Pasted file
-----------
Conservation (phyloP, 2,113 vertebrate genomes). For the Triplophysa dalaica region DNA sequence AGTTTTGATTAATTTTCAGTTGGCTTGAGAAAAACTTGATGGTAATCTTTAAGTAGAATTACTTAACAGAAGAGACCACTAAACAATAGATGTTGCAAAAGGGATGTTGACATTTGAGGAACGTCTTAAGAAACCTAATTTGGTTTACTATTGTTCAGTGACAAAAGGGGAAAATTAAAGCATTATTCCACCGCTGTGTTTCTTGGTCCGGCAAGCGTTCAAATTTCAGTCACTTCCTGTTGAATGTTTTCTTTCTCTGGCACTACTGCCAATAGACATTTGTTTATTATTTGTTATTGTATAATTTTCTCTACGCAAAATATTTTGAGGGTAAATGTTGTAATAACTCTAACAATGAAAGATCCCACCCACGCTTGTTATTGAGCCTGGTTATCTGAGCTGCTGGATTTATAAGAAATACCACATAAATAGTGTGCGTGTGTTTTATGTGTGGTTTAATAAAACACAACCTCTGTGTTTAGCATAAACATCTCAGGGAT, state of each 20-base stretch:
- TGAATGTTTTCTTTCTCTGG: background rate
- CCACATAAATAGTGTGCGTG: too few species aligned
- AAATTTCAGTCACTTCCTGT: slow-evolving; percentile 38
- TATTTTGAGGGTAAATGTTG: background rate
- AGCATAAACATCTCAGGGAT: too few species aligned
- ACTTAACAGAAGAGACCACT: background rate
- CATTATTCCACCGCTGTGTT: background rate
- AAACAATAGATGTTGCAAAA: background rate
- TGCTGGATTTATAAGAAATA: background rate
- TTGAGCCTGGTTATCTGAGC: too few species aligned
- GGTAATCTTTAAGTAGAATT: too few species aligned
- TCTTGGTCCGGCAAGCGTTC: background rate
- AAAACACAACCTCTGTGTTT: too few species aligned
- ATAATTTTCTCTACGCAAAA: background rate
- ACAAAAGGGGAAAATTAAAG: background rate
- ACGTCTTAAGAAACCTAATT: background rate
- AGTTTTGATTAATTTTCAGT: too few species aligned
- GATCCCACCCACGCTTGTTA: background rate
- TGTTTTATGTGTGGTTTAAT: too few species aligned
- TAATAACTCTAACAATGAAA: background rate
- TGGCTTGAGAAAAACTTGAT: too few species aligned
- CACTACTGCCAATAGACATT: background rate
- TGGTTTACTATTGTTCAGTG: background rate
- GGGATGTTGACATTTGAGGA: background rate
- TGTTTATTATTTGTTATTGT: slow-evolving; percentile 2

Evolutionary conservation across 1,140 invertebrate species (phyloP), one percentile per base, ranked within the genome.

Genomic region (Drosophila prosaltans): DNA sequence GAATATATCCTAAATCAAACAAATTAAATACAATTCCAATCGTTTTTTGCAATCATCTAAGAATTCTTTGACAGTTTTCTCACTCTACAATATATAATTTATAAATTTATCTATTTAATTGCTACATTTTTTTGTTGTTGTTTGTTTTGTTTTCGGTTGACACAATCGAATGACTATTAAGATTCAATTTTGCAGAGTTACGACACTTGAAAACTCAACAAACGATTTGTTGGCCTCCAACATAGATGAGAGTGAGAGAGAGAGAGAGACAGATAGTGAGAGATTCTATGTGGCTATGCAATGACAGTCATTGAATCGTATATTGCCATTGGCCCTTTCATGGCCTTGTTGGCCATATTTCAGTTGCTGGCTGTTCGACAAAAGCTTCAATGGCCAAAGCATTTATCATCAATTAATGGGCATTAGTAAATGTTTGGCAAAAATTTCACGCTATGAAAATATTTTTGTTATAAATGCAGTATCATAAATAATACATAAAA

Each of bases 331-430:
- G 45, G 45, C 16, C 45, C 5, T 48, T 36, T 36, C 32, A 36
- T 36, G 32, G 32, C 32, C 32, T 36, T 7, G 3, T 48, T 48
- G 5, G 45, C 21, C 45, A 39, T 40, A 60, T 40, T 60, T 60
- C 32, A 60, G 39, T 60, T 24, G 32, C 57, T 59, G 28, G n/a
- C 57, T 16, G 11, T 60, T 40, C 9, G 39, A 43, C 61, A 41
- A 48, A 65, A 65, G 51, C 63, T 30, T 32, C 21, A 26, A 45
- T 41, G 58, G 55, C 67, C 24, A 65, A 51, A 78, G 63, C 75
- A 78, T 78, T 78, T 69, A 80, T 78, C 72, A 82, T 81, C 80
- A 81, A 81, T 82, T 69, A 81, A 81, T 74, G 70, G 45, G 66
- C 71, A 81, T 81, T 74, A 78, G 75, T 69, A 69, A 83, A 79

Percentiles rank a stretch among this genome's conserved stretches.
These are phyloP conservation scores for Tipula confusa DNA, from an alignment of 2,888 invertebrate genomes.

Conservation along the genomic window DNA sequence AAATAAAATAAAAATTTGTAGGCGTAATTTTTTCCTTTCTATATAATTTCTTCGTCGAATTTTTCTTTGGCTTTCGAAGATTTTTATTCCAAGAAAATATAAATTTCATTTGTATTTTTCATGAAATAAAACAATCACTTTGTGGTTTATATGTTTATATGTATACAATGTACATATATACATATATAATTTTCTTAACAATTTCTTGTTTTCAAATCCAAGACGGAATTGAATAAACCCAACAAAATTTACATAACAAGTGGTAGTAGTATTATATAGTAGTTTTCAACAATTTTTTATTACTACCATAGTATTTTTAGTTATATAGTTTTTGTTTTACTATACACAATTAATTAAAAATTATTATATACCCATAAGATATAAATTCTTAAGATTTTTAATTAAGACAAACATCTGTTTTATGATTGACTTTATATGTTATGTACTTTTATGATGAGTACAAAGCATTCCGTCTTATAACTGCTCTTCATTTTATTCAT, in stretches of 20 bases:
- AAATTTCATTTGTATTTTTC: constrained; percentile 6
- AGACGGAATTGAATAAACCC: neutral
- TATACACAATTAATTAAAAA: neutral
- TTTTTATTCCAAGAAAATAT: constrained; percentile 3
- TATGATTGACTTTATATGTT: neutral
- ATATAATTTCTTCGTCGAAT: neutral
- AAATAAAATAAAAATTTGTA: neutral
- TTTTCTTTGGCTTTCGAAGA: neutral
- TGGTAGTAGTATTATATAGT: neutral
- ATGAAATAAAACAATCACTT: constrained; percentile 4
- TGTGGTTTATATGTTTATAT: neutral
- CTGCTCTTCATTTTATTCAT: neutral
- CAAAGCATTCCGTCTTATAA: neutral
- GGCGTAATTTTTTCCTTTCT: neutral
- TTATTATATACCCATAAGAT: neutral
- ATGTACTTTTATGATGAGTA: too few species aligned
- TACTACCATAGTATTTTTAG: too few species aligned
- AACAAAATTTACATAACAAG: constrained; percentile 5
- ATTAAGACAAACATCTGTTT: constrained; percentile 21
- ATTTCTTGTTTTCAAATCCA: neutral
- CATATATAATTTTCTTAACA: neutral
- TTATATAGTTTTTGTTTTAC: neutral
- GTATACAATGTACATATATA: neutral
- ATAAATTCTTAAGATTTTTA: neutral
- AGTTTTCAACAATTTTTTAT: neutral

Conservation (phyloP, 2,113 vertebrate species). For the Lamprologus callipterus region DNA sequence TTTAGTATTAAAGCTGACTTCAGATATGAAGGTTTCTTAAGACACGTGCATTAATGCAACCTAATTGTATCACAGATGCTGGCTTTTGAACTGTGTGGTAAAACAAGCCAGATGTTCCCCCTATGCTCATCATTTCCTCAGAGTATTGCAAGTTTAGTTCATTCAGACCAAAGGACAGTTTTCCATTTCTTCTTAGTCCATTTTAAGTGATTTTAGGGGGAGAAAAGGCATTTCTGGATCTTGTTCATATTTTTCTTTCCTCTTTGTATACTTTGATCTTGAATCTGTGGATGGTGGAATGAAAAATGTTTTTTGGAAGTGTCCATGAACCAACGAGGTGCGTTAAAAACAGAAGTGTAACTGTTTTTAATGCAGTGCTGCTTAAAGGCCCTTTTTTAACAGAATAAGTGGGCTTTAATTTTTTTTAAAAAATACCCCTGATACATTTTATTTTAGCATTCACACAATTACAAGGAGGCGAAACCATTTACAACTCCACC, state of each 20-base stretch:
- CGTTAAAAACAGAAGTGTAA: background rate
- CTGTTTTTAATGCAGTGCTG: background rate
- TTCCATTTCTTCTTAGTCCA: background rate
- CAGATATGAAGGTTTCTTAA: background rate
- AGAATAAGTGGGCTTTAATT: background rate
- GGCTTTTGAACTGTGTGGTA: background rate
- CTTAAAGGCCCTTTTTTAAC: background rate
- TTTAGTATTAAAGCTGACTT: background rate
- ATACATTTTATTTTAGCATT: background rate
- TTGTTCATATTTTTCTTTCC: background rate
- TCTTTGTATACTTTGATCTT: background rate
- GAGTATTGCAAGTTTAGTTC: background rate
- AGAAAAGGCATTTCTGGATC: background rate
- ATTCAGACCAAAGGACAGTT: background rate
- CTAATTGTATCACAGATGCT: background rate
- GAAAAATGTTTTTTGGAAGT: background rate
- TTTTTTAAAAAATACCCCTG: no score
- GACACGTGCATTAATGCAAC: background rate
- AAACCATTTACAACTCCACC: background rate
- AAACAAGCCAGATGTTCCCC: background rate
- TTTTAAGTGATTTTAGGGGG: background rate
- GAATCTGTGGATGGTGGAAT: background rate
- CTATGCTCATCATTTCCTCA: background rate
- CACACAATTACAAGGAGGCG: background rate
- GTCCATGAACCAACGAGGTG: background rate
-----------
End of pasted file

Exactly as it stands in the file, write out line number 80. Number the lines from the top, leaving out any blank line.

- GAGTATTGCAAGTTTAGTTC: background rate